After umpteen hours of staining and painting while lugging Lucy around in her baby carrier thing, I was too tired to do anything other than throw an old chicken casserole on the table outside and tell them in a falsely cheerful voice they could stick the pieces on a skewer and cook em over the fire.  No one bought it.
Then, later, when the kids had destroyed the bathroom with toothpaste (more on that later) I dragged my sorry self up to their bedroom to find their stuffed animals thrown all over the place.  Again.   I turned into Mommy Dearest.
"I detest soft guys (we don't say hate, but I have a thesaurus)."
"Soft guys must be the stupidest toys ever created (we don't say that either, but I was too tired to consult my thesaurus)."
"I'm gonna throw every soft guy in this house in the trash if I have to pick them up one more time."
Peter "Then will you buy us new ones for our birthdays?"
"Never.  I'll never buy another soft guy again.  Ever.  (not true.  The guilt alone from last night may drive me to welsh on this).
One look at their stricken faces and I was asking forgiveness and agreeing to two chapters of Harry Potter instead of one.  

Came downstairs and found Dan in the tub, soaking his sore muscles, and watching the Tigers on his laptop.
I went looking for my happy place in the monster bed with my book and a bowl of dry Cinnamon Life (current fav dry cereal-more on this later).
I'll post pics of the finished coop when I get my second wind.  Again.

Saturday, April 17, 2010

pooh.

I hate HATE what Disney has done to classic pooh.  The originals as written by A.A. Milne are among my favorite books.  They are beautifully written and have nearly nothing in common with the fat yellow bear and cutesy cartoonish characters on baby clothes and tv.  A.A. Milne dreamed up Pooh and his friends in the Hundred Acre Wood, using his son's stuffed animals as models, to be bedtime stories for him and only put them to paper once his boy was grown up and Milne was wistful for him.  He lived in England, of course, where nearly all lovely things come from and the originals are dripping with goodness.  Get your hands on some now.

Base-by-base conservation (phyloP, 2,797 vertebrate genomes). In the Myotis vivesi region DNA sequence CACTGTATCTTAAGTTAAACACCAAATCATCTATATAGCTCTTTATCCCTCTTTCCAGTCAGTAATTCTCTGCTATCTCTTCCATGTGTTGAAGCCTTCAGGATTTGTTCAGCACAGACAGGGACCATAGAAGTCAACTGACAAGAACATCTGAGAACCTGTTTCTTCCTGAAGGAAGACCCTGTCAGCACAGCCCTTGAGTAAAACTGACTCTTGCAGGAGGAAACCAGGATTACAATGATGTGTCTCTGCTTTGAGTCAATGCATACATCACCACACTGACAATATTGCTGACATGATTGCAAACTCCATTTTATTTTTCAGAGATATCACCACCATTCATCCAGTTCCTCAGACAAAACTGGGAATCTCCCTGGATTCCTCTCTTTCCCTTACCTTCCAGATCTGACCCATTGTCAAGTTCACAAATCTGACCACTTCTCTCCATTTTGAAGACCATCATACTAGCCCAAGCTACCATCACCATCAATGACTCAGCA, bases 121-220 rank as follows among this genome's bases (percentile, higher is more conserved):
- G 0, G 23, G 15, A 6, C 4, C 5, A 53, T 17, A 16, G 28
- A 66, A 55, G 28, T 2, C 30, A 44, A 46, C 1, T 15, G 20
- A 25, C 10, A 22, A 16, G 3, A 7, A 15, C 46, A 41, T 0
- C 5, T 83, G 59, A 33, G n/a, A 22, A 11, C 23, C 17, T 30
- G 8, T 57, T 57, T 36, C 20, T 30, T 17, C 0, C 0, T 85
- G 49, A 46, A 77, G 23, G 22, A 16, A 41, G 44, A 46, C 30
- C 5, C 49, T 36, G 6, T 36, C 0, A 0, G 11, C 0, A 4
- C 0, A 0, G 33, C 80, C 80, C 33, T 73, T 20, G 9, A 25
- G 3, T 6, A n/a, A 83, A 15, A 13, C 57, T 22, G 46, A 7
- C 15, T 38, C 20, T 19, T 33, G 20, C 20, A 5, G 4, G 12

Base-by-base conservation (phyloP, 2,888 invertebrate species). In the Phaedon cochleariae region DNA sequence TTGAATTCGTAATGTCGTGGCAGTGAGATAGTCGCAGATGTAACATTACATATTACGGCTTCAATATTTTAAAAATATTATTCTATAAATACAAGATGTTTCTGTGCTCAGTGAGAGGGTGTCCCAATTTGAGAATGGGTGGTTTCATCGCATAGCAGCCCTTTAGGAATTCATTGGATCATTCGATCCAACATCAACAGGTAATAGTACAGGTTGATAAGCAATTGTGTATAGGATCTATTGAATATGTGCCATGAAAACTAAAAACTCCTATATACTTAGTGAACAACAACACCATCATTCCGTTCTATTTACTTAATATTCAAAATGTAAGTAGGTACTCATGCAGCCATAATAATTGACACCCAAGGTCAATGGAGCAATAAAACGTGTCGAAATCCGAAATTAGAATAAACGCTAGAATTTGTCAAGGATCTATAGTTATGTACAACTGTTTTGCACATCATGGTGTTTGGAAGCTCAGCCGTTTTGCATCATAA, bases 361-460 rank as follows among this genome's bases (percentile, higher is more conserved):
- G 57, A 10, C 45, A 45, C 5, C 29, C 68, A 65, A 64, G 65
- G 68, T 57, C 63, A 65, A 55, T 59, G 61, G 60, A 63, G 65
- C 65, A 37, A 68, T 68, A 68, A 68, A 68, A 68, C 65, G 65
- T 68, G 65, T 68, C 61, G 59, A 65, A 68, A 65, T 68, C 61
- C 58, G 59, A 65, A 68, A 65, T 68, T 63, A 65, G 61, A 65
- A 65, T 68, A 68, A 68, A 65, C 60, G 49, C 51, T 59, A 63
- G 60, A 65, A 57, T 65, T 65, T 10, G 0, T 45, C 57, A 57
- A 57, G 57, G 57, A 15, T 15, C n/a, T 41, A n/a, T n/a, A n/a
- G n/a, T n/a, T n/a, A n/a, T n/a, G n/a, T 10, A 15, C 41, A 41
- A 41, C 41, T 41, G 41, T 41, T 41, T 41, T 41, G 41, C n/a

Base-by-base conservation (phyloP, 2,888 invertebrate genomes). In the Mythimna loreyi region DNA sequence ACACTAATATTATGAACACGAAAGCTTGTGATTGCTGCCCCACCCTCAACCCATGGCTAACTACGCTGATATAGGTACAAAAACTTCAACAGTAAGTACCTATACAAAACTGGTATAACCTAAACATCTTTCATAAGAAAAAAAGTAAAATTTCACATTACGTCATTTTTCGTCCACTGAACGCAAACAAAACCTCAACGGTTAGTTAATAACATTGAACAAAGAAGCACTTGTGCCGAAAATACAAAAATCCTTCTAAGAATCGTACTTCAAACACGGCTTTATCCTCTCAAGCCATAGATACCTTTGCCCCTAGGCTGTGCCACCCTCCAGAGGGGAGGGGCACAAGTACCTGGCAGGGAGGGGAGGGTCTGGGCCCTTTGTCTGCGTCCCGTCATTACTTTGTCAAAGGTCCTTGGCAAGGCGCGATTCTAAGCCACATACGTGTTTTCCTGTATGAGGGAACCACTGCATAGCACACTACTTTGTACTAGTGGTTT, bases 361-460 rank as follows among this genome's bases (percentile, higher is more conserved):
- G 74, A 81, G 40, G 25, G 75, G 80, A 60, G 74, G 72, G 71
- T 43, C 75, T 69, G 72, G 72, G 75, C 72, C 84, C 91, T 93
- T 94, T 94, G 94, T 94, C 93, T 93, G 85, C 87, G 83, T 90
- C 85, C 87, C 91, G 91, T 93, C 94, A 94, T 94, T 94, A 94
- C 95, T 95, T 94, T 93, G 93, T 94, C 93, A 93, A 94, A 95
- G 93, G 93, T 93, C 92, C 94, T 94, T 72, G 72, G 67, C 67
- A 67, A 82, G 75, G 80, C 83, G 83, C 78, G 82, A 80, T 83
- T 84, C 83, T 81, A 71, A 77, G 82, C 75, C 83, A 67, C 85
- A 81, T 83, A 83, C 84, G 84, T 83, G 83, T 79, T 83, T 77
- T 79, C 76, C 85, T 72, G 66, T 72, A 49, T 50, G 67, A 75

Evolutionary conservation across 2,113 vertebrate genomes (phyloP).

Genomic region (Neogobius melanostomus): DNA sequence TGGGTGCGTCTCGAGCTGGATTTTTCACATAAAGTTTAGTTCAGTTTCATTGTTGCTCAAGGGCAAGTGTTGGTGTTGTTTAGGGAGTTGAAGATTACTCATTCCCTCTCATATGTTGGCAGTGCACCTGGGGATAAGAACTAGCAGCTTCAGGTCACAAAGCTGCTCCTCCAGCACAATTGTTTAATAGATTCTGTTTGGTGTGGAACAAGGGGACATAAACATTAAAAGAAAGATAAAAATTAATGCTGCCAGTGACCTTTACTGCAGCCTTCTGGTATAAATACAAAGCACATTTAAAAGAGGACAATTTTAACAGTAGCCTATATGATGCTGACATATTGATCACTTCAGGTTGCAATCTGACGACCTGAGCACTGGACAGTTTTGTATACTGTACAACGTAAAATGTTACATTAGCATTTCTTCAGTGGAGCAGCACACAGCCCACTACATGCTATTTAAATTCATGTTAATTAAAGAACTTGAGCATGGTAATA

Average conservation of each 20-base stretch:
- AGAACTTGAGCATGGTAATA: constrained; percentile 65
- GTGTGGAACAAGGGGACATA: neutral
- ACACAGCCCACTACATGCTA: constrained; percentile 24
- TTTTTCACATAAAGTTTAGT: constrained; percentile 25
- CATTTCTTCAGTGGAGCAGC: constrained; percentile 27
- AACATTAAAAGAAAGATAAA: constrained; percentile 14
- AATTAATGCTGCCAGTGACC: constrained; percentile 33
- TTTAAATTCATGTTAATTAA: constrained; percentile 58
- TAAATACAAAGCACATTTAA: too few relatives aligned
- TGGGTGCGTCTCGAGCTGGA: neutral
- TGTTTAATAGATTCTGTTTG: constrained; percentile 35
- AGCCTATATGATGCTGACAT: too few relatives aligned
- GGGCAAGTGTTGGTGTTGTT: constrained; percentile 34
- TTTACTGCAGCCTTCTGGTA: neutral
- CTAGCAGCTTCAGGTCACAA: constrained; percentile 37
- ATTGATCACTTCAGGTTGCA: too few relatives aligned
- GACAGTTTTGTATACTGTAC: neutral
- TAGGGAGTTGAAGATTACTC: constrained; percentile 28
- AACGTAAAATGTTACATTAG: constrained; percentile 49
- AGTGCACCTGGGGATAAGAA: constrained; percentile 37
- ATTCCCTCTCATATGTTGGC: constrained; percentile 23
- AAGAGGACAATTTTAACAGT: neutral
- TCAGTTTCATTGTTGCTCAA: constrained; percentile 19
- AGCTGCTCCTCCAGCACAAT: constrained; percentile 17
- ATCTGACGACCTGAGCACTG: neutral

So tonight I snuggled in with Gussie and some classic Pooh and read this:

Piglet sidled up to Pooh from behind.
"Pooh?" he whispered.
"Yes, Piglet?"
"Nothing," said Piglet, taking Pooh's paw.  "I just wanted to be sure of you."
                             ~from The House At Pooh Corner

And I nearly wept thinking of the sweetness of this.  I do that.  Often, in the quiet of the night I go and lay a hand on one of my baby's gently rising and falling back and just spend a second being sure of them.  I do this with Dan in the middle of the night when I roll over and reach out to feel his smooth shoulder, just to be sure of him.  And I do this with God.  Especially when things are crazy and I'm done, just done, and I feel so empty.  I sidle up to God, through prayer, the Bible, being still and listening.  I know he's present.  He promises that he always is.  But sometimes I forget and then I have to find a way to sidle up.  Just to be sure.

pooh.

I hate HATE what Disney has done to classic pooh.  The originals as written by A.A. Milne are among my favorite books.  They are beautifully written and have nearly nothing in common with the fat yellow bear and cutesy cartoonish characters on baby clothes and tv.  A.A. Milne dreamed up Pooh and his friends in the Hundred Acre Wood, using his son's stuffed animals as models, to be bedtime stories for him and only put them to paper once his boy was grown up and Milne was wistful for him.  He lived in England, of course, where nearly all lovely things come from and the originals are dripping with goodness.  Get your hands on some now.
So tonight I snuggled in with Gussie and some classic Pooh and read this:

Piglet sidled up to Pooh from behind.
"Pooh?" he whispered.
"Yes, Piglet?"
"Nothing," said Piglet, taking Pooh's paw.  "I just wanted to be sure of you."
                             ~from The House At Pooh Corner